But it’s her conversation and fight with the mother, Mary, that leaves a mark on Carol. Mary tells her, “You could have been one of us.” Mind you, this is after Carol shot her in the leg. Carol is in the middle of reclaiming her family, showing the world she will stop at nothing for the life she wants— and then this cannibal who was going to kill and eat her family says she could be one of them.

Carol_15.png

It doesn’t phase Carol on the surface, at least, and she lets walkers into the room to eat Mary alive. Then, after finally getting back with her family, Rick and the others, Carol is rewarded for the devastating brutality she wrought by having her family back.

Carol_16.png

Go to Alexandria.

And then comes their arrival at Alexandria. Carol becomes her sweet, mild self from the beginning of the series minus the nervousness. But no one would suspect her of being a killing machine, and that’s what Carol wanted.

These people were not her family. She didn’t trust them and to better watch them, she was willing to assume the persona from the very beginning of this analysis: the quiet one in need of protection.

Her interview includes her saying, “I sort of became their den mother, and they were nice enough to protect me.” This was her plan from the moment she knew the interviews would be happening. Carol would do anything for this group and she acts on her own instinct (not teamwork).

Carol_17.png

But this is also the beginning of Carol’s realization that she still isn’t happy with this. To protect people, she feels she has to destroy anyone who threatens them— only remember that she knows that you can’t save everyone either. When the Wolves attack, her confrontations with Morgan and the sheer devastation finally hit home with Carol.

Carol_18.png

She had grown to care about the people of Alexandria, even from behind her guise as timid homemaker. And she couldn’t save them for all the fighting and killing she’d done. Pair that with Morgan telling her during the fight that she doesn’t like killing, and Carol had a lot to think about.

Even the budding romance she’d started with Tobin in Alexandria… he said after the fight that she could do things “that just terrify me”. She had become someone else after losing her first family, and now she had the chance to reflect on if that was someone who she wanted to be.

One of the lines that stuck with me most at this point was from a conversation she had with Morgan, where Carol said: “I don’t trust you, but I never thought you were lying.” Carol was capable of love and belief in others, but she couldn’t bring herself to trust anyone. They were potential threats, all of them. And that wasn’t what Carol wanted.

Carol_19.png

By season six, when Carol and Maggie are being held captive, Carol’s charade as the “nervous little bird”, as Paula from the Saviors called her, was part charade and part reluctance to be the other self she’d built up.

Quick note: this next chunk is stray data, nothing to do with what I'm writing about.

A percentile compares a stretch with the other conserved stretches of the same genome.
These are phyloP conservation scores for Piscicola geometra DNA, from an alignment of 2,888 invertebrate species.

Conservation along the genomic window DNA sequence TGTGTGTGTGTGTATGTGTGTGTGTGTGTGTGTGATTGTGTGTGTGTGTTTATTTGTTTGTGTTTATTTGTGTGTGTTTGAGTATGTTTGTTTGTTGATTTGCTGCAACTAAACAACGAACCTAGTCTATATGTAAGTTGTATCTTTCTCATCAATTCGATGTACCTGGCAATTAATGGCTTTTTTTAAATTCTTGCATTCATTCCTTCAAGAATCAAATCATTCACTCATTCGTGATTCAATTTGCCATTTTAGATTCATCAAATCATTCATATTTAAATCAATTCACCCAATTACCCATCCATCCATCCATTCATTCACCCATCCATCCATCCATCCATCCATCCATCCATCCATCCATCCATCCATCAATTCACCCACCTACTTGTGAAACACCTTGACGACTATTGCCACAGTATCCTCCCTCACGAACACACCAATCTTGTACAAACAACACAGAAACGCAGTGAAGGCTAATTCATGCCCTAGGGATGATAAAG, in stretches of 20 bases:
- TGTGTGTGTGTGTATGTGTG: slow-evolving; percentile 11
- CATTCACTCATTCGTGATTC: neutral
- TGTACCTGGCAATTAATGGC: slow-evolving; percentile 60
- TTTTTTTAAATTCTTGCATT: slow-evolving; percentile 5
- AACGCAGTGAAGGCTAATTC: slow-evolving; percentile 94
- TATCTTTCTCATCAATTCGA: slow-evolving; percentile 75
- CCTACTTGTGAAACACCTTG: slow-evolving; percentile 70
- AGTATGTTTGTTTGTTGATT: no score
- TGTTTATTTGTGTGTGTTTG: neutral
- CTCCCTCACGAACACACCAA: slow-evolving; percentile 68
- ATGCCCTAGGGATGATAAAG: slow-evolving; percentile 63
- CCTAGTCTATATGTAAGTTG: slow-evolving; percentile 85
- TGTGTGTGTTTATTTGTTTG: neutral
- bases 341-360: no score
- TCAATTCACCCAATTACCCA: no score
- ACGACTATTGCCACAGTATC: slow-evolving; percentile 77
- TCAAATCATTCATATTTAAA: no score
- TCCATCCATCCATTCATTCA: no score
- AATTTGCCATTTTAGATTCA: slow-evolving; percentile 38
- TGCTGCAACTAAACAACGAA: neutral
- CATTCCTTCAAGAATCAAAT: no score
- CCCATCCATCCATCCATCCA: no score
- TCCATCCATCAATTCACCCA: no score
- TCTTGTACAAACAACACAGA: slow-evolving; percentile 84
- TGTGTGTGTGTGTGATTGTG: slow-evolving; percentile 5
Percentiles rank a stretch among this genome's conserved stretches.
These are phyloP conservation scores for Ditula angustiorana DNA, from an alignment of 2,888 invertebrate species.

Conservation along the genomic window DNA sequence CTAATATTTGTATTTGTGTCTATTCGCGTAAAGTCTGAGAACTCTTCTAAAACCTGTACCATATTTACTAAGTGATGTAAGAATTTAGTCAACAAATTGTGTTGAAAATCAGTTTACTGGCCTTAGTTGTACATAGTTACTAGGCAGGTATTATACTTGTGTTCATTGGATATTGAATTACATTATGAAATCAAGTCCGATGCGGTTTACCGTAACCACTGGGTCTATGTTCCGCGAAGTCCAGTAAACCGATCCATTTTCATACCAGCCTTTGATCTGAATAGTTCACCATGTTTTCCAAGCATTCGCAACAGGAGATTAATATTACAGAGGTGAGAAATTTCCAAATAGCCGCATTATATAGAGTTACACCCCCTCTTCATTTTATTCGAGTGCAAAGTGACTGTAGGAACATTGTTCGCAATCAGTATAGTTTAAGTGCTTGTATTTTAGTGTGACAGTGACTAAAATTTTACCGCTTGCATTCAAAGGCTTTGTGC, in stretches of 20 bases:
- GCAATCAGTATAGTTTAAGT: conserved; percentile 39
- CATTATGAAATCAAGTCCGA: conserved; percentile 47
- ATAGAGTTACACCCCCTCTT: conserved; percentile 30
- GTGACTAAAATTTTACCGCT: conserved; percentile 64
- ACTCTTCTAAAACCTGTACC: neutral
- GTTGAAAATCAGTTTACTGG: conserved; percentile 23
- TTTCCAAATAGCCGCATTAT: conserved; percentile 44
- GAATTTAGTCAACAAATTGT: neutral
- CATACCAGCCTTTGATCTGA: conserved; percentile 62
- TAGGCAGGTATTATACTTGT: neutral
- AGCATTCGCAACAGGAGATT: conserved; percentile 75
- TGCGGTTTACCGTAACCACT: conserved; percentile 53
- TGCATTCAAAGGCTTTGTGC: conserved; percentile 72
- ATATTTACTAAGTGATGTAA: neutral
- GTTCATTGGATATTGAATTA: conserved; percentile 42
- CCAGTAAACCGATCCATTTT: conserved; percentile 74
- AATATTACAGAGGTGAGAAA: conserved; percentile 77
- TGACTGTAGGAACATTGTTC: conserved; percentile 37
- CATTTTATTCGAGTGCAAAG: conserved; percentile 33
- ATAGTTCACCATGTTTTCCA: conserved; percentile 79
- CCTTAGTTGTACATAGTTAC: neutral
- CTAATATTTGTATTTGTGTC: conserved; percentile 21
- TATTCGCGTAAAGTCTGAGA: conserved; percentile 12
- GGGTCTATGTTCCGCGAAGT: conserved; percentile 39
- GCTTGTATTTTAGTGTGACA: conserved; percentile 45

When Paula was the last one still alive there, she said to Carol:

“You’re good… Nervous little bird. You were her. But not now, right? … If you could do all this… What were you afraid of, Carol?”

Carol_20.png
To which Carol answers:

“I was afraid of this.”

She’s seen the fear that she instills in others, and it scares her now too. Carol doesn’t want to be a killer, but there’s another part to what Mary of Terminus said that speaks to her situation fairly well: “You could’ve listened to what the world is telling you!”
She finally decides to leave and strike out on her own, and the reason she gives in her letter is, “I love all of you here, I do, and I’d have to kill for you. And I can’t. I won’t.”

Carol_21.png

But then the world speaks to Carol again, to mimic Mary’s quote, and she encounters bandits who were after Alexandria. And when she realizes in a panic that they mean to kill people, she tries to follow in Morgan’s footsteps and stop them. But she doesn’t have the skills he does, and she can only follow what she usually does.

Get their guard down.

Kill them all.

Her bond with King Ezekiel and their personas for the apocalypse played a tremendous role in her recovery at the Kingdom. She had Morgan to help her connect to her brutal self (not much different from his own) and the King to help her realize that this persona had its uses— just as his did— and that it didn’t take away from her true self in any way.

Morgan’s descent into aggression is timed with her own coming to terms with the various aspects of who she is— victim, survivor, and den mother. And in season eight, I expect Carol will be able to fight with her full force but love with all her heart as well (platonically and romantically).

But I look forward to seeing the show air again and get the canon story at last!


Thank you for reading!

Want to see more content like this regularly? Please support me on Patreon.

Leave a Reply

Fill in your details below or click an icon to log in:

WordPress.com Logo

You are commenting using your WordPress.com account. Log Out / Change )

Twitter picture

You are commenting using your Twitter account. Log Out / Change )

Facebook photo

You are commenting using your Facebook account. Log Out / Change )

Google+ photo

You are commenting using your Google+ account. Log Out / Change )

Connecting to %s